These days feminism is a hot topic. You cannot bat an eyelash without hearing someone talk about the inequalities of women, and what is wrong with American society. And if you are looking for proof that women, especially in the music industry, are still not being taken as seriously as they should be, just take Beyoncé Knowles‘ MTV Video Music Awards Video Vanguard performance this year. The medley was incredible, but were people focused on that? Of course not. They were instead fixated on her outfit and her body, not what she was standing for. And she isn’t alone. Other women, such as Lorde, Lana Del Rey, Taylor Swift, and Gwen Stefani, are incredibly talented women who are constructed in media in an over-sexualized way, causing people to think that women are just objects to look at.
Take Miley Cyrus. Her 2013 MTV Video Music Awards performance was considered grotesque by some, and many others said it was degrading to women. The performance and Miley herself were both objectifying women with the help of a foam finger. Miley could potentially get some credit for expressing herself and not caring about what people say about her, though. That is something that all people, regardless of their gender, should work on.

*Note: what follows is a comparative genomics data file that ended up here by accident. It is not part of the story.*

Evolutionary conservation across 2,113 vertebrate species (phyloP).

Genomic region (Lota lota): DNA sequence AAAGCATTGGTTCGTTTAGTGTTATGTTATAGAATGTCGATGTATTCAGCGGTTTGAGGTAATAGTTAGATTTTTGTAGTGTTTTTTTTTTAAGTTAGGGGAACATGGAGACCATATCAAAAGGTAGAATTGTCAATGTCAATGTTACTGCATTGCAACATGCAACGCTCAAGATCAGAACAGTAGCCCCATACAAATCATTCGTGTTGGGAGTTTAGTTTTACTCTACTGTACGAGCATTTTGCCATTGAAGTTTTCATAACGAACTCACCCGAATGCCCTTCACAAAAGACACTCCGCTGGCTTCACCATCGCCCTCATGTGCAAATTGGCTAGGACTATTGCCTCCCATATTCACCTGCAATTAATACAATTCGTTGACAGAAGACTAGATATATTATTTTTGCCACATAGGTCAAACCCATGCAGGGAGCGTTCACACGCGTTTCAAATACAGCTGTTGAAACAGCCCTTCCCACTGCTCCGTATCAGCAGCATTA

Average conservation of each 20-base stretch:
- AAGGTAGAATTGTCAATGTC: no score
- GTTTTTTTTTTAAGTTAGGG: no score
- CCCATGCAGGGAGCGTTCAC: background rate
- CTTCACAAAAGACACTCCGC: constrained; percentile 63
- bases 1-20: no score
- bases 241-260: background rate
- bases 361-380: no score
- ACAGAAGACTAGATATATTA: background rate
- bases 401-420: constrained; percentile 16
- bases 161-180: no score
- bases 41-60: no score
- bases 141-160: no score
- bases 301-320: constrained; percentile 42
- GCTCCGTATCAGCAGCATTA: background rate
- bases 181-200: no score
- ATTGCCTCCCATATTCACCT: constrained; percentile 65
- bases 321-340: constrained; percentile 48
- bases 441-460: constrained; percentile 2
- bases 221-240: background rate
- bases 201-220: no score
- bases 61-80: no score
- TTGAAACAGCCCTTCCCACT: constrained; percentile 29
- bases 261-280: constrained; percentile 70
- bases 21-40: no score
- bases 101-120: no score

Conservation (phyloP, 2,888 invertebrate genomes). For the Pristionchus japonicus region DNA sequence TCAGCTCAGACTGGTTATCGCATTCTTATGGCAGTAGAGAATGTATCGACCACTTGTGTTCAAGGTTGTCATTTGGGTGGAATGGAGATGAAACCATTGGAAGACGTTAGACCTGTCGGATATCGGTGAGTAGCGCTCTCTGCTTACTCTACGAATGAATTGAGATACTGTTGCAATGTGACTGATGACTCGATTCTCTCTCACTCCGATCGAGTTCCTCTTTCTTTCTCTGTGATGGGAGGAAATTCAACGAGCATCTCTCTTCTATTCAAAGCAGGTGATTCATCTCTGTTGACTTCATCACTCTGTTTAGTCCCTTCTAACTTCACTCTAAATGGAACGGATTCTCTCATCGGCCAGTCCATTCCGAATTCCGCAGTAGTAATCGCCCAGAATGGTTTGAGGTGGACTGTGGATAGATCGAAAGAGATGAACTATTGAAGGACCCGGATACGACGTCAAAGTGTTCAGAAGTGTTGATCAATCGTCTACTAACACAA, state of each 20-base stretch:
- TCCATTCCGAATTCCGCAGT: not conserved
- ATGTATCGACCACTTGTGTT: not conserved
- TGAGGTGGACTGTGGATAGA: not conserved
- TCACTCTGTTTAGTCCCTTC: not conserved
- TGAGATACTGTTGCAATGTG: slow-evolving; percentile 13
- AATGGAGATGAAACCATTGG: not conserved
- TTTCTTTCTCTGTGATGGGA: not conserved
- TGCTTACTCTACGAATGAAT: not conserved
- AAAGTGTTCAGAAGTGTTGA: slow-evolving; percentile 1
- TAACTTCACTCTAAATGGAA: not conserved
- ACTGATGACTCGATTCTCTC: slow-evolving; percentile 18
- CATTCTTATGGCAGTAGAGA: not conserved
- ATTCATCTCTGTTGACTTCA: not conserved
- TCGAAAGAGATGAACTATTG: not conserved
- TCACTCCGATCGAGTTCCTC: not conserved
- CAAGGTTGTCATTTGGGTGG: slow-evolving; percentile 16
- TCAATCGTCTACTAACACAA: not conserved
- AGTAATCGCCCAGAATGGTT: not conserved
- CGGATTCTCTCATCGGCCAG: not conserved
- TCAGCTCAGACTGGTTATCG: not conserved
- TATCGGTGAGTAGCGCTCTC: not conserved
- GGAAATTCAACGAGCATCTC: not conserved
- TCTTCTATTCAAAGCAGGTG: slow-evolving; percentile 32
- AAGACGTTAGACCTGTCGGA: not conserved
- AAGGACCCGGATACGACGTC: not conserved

On the other hand, some female artists are using their talents to help women’s images and, for lack of a better word, cliches. In Beyoncé’s song, “Flawless,” she talks about how important the equality of the sexes are with the help of Nigerian writer, Chimamanda Ngozi Adichie. In the song, Adichie says, “Feminist: the person who believes in the social, political, and economic equality of the sexes.” Beyoncé and Adichie hit the nail on the head with that one, seeing as that is the common goal of many feminists. Positive expression without any degrading actions or words is the best way to use musical talent.
Women should be able to express themselves in any way that they want to though, just like men do. Did you think about the feedback Robin Thicke got from his joint performance with Miley on the VMAs? He was a married man at that time, acting just as inappropriate as Cyrus, and yet he got maybe a quarter of the negative feedback that she did. That was something that should have been talked about in the media, the fact that the feedback was sexist and one sided, not about how much Cyrus’s butt looks like a raw turkey.
Musicians have a certain power through their work. They can express their thoughts and opinions through their songs, which is a complete blessing. Many artists recognize this and understand the great power they possess and work with it, sending messages and expressing themselves in the best way possible. But the fact that some artists create images of themselves that are not as respectable creates controversy in media, which is exactly what society wants. Even though there are arguments and opinions in society about the bad that women are doing in the limelight, it is what fuels the discussion and the pop culture industry as a whole. So we have Beyoncé on one hand and Miley Cyrus on the other, but the two overly successful women are portrayed in media very differently. Each person has the right to express themselves in any way, but unfortunately society and media interprets things in the most extreme ways.